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05.12.2007 General News

Buying sex is not football... NGO warns ahead of CAN 2008

By Frank ADDO

The adage that sex business thrives well in localities that host major sporting events like the American Golf tournament, Rugby World Cup, Germany 2006 and the upcoming Ghana 2008 will be put to further test next January in Ghana.

No matter the venue, sex workers have always made their presence felt and have always have willing clients but they are more prominent at venues where football tournaments are held.

For example during last year's World Cup in Germany, sex workers were on hand to offer badly sorted services to sex hungry football fans from across the world.

One of the known clubs Artemis Sauna, located in the plush environs of Berlin was a common attraction to fans who wanted more than football. Known for its luxurious stature in terms of clientele base and services, patrons got exactly what they wanted; sex.

Majority of the service providers, according to reports, were either poor or vulnerable young women brought from Eastern Europe by sex agents, who normally capitalised on their on their vulnerability.

The argument put forward by those involved in the sex trade is that sex and football are bedfellows, because they are interlinked. This is however disputed by most anti-sex worker activists who continue to condemn the practice as dehumanising to womanhood.

Ghana, host of the next continental football tournament already has spots in abundance where visiting sex hungry football fans desiring to have more than just football would get what they want.

The Kwame Nkrumah circle is a known hang out for commercial sex workers most of whom display business cards with their phone numbers on them, willing to offer their services to a clientele that is ready to buy.

The place may not be as exotic and expensive like Artemis Sauna in Berlin but can still offer the same service that Artemis did offer during the World Cup.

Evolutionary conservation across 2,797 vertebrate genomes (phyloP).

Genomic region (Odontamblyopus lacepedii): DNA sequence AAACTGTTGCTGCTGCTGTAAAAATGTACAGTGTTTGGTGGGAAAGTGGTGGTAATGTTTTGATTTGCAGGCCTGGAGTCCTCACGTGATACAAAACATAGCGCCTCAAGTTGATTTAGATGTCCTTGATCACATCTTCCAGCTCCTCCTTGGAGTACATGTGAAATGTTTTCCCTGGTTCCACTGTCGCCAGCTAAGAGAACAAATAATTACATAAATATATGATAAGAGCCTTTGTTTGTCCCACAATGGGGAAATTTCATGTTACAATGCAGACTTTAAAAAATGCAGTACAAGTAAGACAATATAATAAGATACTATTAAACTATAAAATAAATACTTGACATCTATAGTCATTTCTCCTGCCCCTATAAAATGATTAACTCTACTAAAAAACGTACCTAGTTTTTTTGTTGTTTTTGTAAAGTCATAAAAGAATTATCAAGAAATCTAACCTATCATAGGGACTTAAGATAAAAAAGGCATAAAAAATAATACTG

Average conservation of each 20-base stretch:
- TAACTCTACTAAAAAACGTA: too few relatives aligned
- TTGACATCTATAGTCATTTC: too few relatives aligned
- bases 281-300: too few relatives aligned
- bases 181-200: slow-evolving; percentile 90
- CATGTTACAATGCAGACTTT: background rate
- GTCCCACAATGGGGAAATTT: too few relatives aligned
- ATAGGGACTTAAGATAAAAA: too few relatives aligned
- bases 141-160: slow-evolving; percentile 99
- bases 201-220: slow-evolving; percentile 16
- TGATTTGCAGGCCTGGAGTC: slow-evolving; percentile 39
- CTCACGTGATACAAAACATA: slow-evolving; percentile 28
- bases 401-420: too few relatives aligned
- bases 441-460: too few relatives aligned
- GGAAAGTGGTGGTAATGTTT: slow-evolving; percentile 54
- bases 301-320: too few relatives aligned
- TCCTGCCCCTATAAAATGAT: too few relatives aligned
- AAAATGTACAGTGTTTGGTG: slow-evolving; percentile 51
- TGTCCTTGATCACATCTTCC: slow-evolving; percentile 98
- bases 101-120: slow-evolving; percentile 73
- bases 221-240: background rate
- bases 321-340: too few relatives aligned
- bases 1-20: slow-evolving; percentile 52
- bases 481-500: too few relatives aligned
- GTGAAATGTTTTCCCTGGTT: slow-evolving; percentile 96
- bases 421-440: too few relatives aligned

Activists have already begun to sound the alarm bells of potential sex trafficking of vulnerable women and young girls across the borders to the match venues, to be used as commodities at the pleasure of those willing to do match more than watching their various countries on the pitch.

Tatiana Kotlyarenko is the Executive Director of Enslavement Prevention Alliance, West Africa. Her organisation is leading the crusade to ensure that the practice is halted especially in this tournament.

“It's a fact that during an international sporting event human trafficking occurs there is a strong demand for women and children for the purposes of sexual exploitation.”

Ms. Kotlyarenko told the dailyEXPRESS that the security agencies need to put in strong measures to ensure that the tournament does not offer an incentive for illegal human trafficking.

“Awareness campaigns must be effective to ensure that those people who are coming here for the purpose of purchasing women for sexual intercourse is against the law.”

According to her, preparations are underway to train the police and immigration officials at the country's borders to ensure that potential human traffickers are identified and arrested before they could carry out their nefarious activities.

Ms. Kotlyarenko was however quick to add that her on-going campaign is not about criminalising prostitution, but rather “those who create the demand for sexual services.”

She mentioned Sweden as a text case where the demand for sexual intercourse has been made so difficult because the practice opens up women for exploitation.

Tatiana Kotlyarenko cited the northern part of Ghana as one area where potential sex trafficking might happen because of the poverty level which has been compounded by the recent floods.

For women activists like Tatiana their message is simple; “buying sex is not football. It is sexual exploitation in which women are physically and psychologically harmed, and women's bodies are treated as commodities to be bought and sold.”